The support bar, which may be constructed of the same material as the frame members, preferably includes a downwardly extending central section to receive the kayak keel and/or stern. The shape of the central section will generally conform to the keel profile. For example, the central section may have a V-shape. The support bar is preferably padded, e.g., with a foam material to avoid damage to the kayak finish.
The bracing bar serves to apply pressure to the upper surface of the kayak when the kayak is mounted on the cart, thereby holding the kayak securely onto the cart. Generally, the bracing bar extends transverse to the frame members with the ends of the bracing bar being secured, e.g., welded, adjacent the forward ends of the frame members. The bracing bar may be constructed of the same material as the frame members. If desired, a detachable retainer, such as a strap or other semi-rigid component, may be used to pass around the kayak in the loader to prevent lateral (side-to-side) movement of the kayak.
The bracing bar is preferably curved upwardly between its ends to generally conform to the upper surface of the kayak adjacent the cockpit area. For example, the bracing bar may be comprised of a horizontal center section and downwardly angled outer sections. The bracing bar is preferably covered with a cushioning material, e.g., foam tubing material, to prevent damage to the kayak surface.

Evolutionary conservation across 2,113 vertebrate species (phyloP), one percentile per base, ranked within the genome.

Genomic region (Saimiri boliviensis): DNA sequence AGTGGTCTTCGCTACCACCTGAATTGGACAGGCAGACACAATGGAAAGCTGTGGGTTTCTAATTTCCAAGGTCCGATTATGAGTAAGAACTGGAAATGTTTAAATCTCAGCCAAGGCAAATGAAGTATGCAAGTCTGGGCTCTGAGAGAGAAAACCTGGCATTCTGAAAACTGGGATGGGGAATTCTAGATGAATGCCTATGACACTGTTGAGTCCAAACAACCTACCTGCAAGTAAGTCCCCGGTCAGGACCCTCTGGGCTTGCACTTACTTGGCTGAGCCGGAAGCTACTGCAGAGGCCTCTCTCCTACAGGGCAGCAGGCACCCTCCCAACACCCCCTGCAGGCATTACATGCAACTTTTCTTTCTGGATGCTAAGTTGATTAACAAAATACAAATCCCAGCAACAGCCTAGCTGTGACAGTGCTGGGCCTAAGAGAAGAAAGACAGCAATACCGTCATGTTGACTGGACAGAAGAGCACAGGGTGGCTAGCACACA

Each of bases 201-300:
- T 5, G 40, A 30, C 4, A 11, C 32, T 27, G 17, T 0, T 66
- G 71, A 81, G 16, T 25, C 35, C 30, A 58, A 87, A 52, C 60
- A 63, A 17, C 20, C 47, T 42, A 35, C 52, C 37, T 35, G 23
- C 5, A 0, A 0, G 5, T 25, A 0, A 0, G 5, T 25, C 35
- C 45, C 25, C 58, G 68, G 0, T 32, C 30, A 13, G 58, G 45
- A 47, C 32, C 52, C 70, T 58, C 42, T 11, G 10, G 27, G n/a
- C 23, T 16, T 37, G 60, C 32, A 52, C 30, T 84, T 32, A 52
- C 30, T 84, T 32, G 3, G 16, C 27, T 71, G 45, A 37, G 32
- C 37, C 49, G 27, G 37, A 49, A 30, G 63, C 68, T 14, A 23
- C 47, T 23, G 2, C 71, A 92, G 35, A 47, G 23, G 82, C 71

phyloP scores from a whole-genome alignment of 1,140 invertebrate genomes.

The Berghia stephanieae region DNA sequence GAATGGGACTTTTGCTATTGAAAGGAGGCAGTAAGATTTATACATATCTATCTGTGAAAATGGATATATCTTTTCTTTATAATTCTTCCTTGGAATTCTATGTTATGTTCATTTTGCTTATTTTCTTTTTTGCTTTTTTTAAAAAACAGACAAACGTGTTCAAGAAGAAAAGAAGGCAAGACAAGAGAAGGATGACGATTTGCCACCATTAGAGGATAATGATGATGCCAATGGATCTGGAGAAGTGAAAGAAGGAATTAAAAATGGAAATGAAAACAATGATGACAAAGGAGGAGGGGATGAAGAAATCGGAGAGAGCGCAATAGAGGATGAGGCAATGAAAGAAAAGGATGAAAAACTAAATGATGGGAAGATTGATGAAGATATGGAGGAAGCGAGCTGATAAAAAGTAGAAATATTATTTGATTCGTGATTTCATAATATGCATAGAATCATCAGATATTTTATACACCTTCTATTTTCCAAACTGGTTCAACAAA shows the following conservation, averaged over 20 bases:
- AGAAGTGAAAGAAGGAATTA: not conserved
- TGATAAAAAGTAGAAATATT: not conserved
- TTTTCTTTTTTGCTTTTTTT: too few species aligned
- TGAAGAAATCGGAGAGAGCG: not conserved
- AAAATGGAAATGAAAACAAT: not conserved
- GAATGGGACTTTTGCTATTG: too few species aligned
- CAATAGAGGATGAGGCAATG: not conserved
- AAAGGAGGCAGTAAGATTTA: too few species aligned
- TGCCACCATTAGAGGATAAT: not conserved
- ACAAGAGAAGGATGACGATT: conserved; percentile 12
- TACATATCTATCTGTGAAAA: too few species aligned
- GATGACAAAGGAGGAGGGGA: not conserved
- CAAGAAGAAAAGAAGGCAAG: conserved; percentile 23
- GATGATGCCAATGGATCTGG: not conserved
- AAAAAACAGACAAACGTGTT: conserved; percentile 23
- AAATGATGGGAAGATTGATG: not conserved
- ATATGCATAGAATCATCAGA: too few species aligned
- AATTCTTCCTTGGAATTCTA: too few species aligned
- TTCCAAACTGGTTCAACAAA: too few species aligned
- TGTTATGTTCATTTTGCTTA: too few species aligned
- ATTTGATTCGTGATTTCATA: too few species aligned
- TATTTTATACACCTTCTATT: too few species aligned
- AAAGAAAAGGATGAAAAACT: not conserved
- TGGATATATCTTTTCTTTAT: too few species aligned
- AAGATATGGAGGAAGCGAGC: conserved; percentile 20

The cart is rolled on a wheel assembly comprised of a pair of spaced, parallel wheels, preferably rubber-tired or pneumatic-tired wheels that are mounted on axle ends, i.e., the segments of axles where wheels are mounted, extending in opposite directions outwardly from adjacent the rear ends of the frame members. The axle ends lie along a common longitudinal axis and may be the opposed outer ends of a single axle or the outer ends of two separate shorter axles. Preferably, at least one axle end is rotatable with the wheel mounted thereon being fixedly attached to the axle end.
Loading of a kayak onto the top of a vehicle or into the bed of a pickup truck by a single individual can be challenging due to the length and/or weight of the kayak. The present cart greatly increases the ease of loading a kayak by including an anti-reverse braking mechanism that is engaged to prevent the cart from rolling backward when the front end of the kayak is raised for loading, tilting the kayak and cart upwardly. Thus, the user can simply pull the kayak to the desired position and raise the front end of the kayak for loading without the kayak rolling backwards and out of position. The wheel assembly and anti-reverse braking mechanism can be sold as part of the cart, or the wheel assembly and/or the anti-reverse braking mechanism can be sold separately to retro-fit an existing cart.
In a preferred embodiment of the invention, the anti-reverse braking mechanism is comprised of a ratchet wheel that is affixed to a rotatable axle end, and a pawl that is pivotally attached to the outer side of the frame member in front of the axle ends. Other anti-reverse braking mechanisms will become apparent to one skilled in the art after reading the present description.